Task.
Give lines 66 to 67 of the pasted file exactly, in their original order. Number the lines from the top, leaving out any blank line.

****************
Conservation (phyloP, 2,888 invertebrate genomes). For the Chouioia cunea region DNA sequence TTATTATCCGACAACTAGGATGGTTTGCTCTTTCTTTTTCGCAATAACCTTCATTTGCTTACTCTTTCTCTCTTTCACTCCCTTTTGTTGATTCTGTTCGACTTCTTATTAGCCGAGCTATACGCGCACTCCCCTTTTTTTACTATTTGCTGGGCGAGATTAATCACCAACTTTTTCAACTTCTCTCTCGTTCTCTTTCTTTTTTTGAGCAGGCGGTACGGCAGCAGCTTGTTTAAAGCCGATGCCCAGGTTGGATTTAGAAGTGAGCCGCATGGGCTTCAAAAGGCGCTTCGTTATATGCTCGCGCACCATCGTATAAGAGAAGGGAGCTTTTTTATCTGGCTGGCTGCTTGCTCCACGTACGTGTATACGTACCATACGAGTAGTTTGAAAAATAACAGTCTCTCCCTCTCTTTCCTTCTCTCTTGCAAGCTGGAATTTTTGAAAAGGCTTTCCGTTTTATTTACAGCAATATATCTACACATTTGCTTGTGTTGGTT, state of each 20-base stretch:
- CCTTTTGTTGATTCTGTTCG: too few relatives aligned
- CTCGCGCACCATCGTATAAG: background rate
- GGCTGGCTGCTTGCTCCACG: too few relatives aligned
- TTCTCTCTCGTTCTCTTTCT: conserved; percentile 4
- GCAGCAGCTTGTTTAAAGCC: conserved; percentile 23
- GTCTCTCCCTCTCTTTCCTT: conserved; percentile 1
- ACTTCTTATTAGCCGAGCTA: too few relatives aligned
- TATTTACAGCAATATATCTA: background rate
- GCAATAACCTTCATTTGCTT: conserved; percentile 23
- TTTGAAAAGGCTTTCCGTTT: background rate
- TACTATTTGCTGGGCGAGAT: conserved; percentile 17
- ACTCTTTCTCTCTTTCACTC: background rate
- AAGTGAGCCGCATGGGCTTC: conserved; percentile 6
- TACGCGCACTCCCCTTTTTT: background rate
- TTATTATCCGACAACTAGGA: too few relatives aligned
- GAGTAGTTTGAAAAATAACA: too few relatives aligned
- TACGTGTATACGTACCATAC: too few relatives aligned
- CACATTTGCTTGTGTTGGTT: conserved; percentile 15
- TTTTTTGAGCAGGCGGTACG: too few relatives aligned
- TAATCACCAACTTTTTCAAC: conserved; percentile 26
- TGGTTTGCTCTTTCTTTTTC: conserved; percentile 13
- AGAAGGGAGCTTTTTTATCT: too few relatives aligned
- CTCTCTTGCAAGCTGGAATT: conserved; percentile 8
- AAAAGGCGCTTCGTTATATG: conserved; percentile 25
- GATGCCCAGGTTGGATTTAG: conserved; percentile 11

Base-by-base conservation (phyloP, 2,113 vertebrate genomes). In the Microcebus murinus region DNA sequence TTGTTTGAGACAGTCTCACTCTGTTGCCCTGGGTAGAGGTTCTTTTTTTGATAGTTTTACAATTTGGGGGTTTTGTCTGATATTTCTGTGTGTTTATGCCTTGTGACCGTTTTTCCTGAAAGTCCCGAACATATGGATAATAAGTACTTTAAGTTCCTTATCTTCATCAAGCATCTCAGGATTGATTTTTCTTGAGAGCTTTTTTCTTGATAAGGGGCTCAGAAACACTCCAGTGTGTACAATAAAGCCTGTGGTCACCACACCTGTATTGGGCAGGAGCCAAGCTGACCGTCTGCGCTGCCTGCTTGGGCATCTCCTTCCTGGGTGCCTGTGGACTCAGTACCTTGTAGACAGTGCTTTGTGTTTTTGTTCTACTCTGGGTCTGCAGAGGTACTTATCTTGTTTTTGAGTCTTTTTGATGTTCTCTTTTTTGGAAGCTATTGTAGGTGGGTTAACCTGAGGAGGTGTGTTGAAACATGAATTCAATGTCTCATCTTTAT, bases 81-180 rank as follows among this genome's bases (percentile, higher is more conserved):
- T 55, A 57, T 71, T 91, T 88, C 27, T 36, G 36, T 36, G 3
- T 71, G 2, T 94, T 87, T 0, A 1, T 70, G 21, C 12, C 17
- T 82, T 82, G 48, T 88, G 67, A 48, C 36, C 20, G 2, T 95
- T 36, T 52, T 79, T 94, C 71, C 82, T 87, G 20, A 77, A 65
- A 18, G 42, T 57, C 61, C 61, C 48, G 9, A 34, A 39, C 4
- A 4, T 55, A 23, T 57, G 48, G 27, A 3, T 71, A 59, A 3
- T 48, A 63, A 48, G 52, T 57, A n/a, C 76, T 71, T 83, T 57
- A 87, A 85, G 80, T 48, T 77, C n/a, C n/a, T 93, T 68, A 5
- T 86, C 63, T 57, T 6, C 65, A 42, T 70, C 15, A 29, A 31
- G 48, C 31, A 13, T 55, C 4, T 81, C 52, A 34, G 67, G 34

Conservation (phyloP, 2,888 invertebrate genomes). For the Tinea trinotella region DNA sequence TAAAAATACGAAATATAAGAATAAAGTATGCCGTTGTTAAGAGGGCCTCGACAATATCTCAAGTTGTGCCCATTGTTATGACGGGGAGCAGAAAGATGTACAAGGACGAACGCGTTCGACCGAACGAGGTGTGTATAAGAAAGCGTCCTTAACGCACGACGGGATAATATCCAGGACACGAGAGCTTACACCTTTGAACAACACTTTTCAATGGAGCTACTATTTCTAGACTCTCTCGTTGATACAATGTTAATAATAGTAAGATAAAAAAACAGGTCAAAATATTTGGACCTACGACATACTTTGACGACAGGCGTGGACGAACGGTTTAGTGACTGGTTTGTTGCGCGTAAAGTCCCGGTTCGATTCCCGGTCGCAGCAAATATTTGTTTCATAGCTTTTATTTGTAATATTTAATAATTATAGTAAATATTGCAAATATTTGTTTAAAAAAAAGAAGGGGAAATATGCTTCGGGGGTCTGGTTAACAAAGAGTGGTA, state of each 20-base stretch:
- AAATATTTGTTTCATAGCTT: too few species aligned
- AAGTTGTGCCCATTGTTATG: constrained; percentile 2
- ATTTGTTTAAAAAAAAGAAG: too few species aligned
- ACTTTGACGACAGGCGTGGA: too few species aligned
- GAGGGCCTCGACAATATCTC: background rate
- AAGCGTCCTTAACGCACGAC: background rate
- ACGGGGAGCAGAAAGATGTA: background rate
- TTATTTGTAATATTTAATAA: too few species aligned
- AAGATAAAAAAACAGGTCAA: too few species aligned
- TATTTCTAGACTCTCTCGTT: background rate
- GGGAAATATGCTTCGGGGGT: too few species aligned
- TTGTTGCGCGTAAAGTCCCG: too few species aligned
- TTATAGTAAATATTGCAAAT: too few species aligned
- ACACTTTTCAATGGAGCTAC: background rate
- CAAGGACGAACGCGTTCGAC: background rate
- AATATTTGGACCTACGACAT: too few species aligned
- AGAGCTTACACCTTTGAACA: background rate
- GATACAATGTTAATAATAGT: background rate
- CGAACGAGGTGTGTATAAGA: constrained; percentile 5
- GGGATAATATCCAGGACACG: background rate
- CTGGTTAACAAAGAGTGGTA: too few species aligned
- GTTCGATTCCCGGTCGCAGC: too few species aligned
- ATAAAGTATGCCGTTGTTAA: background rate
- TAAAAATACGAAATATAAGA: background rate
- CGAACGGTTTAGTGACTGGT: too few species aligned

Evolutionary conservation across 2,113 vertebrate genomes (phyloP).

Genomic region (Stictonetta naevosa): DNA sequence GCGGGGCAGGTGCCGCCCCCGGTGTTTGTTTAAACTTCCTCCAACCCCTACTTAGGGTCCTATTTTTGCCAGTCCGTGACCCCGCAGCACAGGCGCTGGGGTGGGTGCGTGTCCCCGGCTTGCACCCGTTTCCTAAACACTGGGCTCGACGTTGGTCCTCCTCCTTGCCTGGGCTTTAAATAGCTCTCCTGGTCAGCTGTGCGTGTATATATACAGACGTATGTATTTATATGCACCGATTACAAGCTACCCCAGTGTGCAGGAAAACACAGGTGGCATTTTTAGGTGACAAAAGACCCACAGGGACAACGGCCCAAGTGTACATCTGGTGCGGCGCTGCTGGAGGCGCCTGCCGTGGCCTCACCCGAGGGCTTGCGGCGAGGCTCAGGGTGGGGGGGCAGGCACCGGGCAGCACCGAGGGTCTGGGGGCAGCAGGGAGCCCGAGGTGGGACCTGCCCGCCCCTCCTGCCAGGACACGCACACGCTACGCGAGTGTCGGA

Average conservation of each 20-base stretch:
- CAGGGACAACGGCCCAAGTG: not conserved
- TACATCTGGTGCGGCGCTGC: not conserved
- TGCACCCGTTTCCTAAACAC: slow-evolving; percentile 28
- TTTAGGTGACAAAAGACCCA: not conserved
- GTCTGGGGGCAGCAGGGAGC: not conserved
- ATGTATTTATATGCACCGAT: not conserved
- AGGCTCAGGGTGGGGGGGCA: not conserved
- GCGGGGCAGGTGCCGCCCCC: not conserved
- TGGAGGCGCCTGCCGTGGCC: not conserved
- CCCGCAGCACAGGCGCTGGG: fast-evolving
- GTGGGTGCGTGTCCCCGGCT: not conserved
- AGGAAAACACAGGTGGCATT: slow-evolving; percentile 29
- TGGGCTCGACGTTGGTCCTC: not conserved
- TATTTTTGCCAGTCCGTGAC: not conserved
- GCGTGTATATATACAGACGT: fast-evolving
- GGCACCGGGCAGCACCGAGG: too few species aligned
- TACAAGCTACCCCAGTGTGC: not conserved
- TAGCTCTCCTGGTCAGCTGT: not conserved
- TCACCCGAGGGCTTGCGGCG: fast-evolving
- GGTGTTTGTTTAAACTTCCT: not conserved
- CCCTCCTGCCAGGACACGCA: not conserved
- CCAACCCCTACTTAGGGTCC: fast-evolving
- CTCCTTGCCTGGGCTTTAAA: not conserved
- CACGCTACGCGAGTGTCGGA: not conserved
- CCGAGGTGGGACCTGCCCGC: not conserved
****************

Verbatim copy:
Average conservation of each 20-base stretch:
- CAGGGACAACGGCCCAAGTG: not conserved